Opinions expressed are subject to change without notice and are not intended as investment advice or to predict future performance.

This site is published for residents of the United States and is for informational purposes only and does not constitute an offer to sell or a solicitation of an offer to buy any security or product that may be referenced herein. Persons mentioned on this website may only offer services and transact business and/or respond to inquiries in states or jurisdictions in which they have been properly registered or are exempt from registration. Not all products and services referenced on this site are available in every state, jurisdiction or from every person listed. Securities offered through Securities America, Inc., Member FINRA/SIPC. Aaron Schuler, Registered Representative. Advisory services offered by Beam Asset Management. Aaron Schuler, Investment Advisor Representative. Mountain West Wealth LLC, Beam Asset Management, FIT Divorce Planning and Securities America, Inc. are separate, unaffiliated entities. (website) Securities offered through Securities America, Inc., Member FINRA & SIPC. Advisory Services offered through BEAM Asset Management, LLC, an SEC Registered Investment Advisory Firm. BEAM Asset Management, LLC and Mountain West Wealth and Securities America, Inc. are separate, unaffiliated entities. 

Paradigm shifts (and how to keep up)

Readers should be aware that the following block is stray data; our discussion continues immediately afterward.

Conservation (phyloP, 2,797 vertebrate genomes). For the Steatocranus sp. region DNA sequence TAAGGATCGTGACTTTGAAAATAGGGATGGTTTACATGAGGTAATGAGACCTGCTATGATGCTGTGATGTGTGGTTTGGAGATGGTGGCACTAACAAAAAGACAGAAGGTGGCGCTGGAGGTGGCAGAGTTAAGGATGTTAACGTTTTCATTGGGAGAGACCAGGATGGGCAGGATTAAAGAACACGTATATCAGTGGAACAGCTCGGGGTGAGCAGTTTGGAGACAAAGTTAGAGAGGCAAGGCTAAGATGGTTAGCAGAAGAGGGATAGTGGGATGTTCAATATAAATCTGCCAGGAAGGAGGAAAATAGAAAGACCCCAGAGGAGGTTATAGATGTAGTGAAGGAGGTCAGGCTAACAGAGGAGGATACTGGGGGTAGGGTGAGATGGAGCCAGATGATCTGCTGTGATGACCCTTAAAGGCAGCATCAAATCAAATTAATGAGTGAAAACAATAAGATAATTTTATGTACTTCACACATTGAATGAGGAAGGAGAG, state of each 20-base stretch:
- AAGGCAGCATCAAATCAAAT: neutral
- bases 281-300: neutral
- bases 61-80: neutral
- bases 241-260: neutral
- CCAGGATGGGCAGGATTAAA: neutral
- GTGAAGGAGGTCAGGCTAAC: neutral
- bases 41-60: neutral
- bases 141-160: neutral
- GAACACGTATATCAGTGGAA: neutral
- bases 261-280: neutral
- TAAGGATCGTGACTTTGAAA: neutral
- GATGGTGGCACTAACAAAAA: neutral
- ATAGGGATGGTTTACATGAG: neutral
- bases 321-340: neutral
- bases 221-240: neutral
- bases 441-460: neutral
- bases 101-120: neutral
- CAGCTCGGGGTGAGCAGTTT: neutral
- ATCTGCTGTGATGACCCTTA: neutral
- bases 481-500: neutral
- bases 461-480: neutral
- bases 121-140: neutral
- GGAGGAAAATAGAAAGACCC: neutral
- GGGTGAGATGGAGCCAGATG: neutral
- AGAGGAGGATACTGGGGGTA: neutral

Life has changed; how do we adapt without losing sight of what we want to achieve?

As you’ve heard me say before, no one knows how the future will play out, but we should still look ahead and think through the consequences of what’s happening. (More about this kind of second-order thinking ahead.)

I believe that our society and our economy are experiencing a massive paradigm shift.

We will never go back to the world we had before COVID-19, and the lens that we used to evaluate ideas, markets, economies, and personal choices over the last decade may not be sufficient for the next decade.

Here are just a few things that I see changing as a result of what’s going on now:

Social Support: 36.5 million Americans have become unemployed in two months, and the effects are rippling through families, communities, and the economy.1 The government has responded with trillions of stimulus dollars to individuals and businesses. More relief is likely to come. What does this mean for our society? Who should get a helping hand in tough times? Will we permanently expand the social safety net?

Work: Thrown into the largest work-from-home experiment in history, more workers and employers will transition to remote work post-pandemic. This shift in work has major implications. Which places will be a draw if workers can live anywhere and employers can have their pick of a nationwide (or global) workforce? Will those who must physically show up demand different compensation?

Education: Students, parents, schools, and universities are being forced to re-evaluate the definition of education (and its price tag) now that the on-campus experience has gone online. What’s missing if you attend from home? How much should education cost? What alternatives to a traditional four-year degree will arise?